Oliver Plunkett was born in Loughcrew in County Meath, Ireland on November 1, 1629. In 1647, he went to study for the priesthood in the Irish College in Rome. On January 1, 1654, he was ordained a priest in the Propaganda College in Rome.
Due to religious persecution in his native land, it was not possible for him to return to minister to his people. Oliver taught in Rome until 1669, when he was appointed Archbishop of Armagh and Primate of Ireland. Archbishop Plunkett soon established himself as a man of peace and, with religious fervor, set about visiting his people, establishing schools, ordaining priests, and confirming thousands.
1673 brought a renewal of religious persecution, and bishops were banned by edict. Archbishop Plunkett went into hiding, suffering a great deal from cold and hunger. His many letters showed his determination not to abandon his people, but to remain a faithful shepherd. He thanked God "Who gave us the grace to suffer for the chair of Peter." The persecution eased a little and he was able to move more openly among his people. In 1679 he was arrested and falsely charged with treason. The government in power could not get him convicted at his trial in Dundalk. He was brought to London and was unable to defend himself because he was not given time to bring his own witnesses from Ireland. He was put on trial, and with the help of perjured witnesses, was sentenced to be hanged, drawn and quartered at Tyburn. With deep serenity of soul, he was prepared to die, calmly rebutting the charge of treason, refusing to save himself by giving false evidence against his brother bishops. Oliver Plunkett publicly forgave all those who were responsible for his death on July 1, 1681. On October 12, 1975, he was canonized a saint. His feast day is July 11.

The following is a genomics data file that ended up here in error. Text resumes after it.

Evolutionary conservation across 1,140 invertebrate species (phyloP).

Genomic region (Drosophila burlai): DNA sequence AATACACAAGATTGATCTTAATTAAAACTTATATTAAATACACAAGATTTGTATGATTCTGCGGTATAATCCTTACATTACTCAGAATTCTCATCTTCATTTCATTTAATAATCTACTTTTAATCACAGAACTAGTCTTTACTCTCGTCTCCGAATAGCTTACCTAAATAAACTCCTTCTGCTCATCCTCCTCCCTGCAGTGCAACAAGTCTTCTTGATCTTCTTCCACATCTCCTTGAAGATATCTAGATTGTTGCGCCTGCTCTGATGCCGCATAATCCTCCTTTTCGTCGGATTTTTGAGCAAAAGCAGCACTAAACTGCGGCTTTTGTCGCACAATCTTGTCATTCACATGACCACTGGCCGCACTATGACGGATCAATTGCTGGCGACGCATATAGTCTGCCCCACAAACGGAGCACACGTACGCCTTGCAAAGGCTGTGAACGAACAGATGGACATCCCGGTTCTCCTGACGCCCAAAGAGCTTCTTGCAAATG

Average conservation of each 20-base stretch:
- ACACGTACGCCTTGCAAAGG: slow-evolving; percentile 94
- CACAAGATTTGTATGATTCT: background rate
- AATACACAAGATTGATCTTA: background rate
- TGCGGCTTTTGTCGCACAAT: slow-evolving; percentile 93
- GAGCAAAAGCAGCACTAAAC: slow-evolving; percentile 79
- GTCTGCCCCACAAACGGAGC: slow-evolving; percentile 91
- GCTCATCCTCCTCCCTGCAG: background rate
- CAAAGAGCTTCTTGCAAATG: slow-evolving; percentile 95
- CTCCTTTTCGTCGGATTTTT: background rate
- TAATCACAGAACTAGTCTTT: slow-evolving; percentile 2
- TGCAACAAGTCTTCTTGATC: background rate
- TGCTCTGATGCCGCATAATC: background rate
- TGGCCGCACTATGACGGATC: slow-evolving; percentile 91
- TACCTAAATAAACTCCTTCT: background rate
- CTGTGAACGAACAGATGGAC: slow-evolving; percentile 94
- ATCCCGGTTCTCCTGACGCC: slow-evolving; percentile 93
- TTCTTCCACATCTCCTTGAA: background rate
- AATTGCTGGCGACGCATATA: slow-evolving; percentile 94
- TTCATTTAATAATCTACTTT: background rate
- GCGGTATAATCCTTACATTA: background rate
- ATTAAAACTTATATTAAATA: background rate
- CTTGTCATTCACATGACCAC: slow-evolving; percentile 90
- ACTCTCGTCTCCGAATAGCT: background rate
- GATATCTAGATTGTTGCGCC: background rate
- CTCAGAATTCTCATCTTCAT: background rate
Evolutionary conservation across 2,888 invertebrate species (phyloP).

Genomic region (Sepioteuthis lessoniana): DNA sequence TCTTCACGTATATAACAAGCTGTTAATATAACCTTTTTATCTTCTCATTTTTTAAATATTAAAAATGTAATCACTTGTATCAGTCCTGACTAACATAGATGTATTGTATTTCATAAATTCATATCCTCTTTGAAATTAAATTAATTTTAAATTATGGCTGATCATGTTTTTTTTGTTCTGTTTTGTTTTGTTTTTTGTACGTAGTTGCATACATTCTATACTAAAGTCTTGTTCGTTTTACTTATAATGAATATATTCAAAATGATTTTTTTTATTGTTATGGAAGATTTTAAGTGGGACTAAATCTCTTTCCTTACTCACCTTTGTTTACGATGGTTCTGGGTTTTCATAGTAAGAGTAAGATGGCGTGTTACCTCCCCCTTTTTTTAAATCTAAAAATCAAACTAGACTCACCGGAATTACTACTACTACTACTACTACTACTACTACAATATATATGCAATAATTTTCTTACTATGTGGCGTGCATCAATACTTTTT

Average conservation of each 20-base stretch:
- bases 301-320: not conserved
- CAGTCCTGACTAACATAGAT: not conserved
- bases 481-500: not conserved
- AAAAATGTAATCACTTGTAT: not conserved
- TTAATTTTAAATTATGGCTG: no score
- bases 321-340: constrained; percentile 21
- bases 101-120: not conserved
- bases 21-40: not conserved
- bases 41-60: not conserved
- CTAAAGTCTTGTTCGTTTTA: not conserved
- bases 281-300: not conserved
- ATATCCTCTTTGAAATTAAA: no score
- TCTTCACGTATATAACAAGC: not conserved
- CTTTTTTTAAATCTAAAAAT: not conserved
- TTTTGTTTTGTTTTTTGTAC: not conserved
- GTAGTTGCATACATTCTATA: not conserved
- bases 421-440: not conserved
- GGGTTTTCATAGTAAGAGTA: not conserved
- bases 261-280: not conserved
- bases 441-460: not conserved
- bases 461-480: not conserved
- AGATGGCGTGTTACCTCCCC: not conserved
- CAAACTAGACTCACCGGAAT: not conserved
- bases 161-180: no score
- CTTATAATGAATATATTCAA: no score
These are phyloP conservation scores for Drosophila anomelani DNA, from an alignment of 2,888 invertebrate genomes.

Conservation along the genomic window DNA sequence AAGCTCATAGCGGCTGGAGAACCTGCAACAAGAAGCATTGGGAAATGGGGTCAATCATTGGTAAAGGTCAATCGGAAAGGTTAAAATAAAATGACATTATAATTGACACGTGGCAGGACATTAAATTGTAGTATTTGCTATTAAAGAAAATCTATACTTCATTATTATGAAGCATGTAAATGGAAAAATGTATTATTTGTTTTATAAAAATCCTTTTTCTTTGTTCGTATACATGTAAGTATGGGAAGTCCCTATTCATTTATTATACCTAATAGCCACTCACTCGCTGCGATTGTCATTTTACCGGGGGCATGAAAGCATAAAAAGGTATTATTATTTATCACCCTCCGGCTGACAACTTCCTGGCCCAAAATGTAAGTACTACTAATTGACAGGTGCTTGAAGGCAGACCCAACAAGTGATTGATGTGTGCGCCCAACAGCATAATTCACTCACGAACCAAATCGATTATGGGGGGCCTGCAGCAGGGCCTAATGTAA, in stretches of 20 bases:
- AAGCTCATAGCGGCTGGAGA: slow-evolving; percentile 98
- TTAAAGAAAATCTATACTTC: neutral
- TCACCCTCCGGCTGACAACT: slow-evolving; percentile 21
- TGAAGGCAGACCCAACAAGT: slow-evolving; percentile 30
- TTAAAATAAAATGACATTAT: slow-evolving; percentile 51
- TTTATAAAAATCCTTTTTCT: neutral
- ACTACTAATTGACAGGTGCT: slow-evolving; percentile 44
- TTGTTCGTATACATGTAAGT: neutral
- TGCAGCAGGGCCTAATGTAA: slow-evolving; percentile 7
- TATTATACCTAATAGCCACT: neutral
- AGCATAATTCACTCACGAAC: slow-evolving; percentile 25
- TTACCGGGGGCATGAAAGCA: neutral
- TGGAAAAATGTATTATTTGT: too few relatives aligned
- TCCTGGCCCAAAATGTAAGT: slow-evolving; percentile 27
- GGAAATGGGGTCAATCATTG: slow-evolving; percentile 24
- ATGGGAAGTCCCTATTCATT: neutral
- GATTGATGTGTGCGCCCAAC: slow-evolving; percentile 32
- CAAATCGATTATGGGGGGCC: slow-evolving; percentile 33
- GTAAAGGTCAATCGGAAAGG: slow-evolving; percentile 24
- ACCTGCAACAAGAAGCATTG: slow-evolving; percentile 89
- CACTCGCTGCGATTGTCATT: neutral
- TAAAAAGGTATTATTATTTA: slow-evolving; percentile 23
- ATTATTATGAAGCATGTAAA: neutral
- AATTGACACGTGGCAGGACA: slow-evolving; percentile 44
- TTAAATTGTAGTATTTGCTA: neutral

St. Augustine of Hippo is the patron of brewers because of his conversion from a former life of loose living, which included parties, entertainment, and worldly ambitions. His complete turnaround and ... continue readingMore Saint of the Day
Saints Joaquin (sometimes spelled "Joachim," pronounced "wal-keem") and Anne, are the parents of the Virgin Mary. There are no mentions of them in the Bible or Gospels, what we know comes from Catholic legend and the Gospel of James, which is an unsanctioned, ... continue readingMore Female Saints
Saint Michael the Archangel isn't a saint, but rather he is an angel, and the leader of all angels and of the army of God. This is what the title "Archangel" means, that he is above all the others in rank. St. Michael has four main responsibilities or offices, as we ... continue reading
Edward the Confessor was the son of King Ethelred III and his Norman wife, Emma, daughter of Duke Richard I of Normandy. He was born at Islip, England, and sent to Normandy with his mother in the year 1013 when the Danes under Sweyn and his son Canute invaded England. ... continue reading
Cecilia Yu So-sa was born in Seoul, , in 1761. Cecilia was a married woman, her children were the Saints Hasang Paul Chong and Jung Hye. When Cecilia was widowed, she was deprived of all her possessions and imprisoned because of her Christian faith. Twelve times she ... continue reading
By Catholic Online (CALIFORNIA NETWORK)
In her convent of San Damiano, Clare heroically practiced the virtues that should characterize all Christians: humility, a spirit of piety and penance, and charity. Her fame of sanctity and the prodigies that came about thanks to her intervention led Pope Alexander ... continue readingMore Christian Saints & Heroes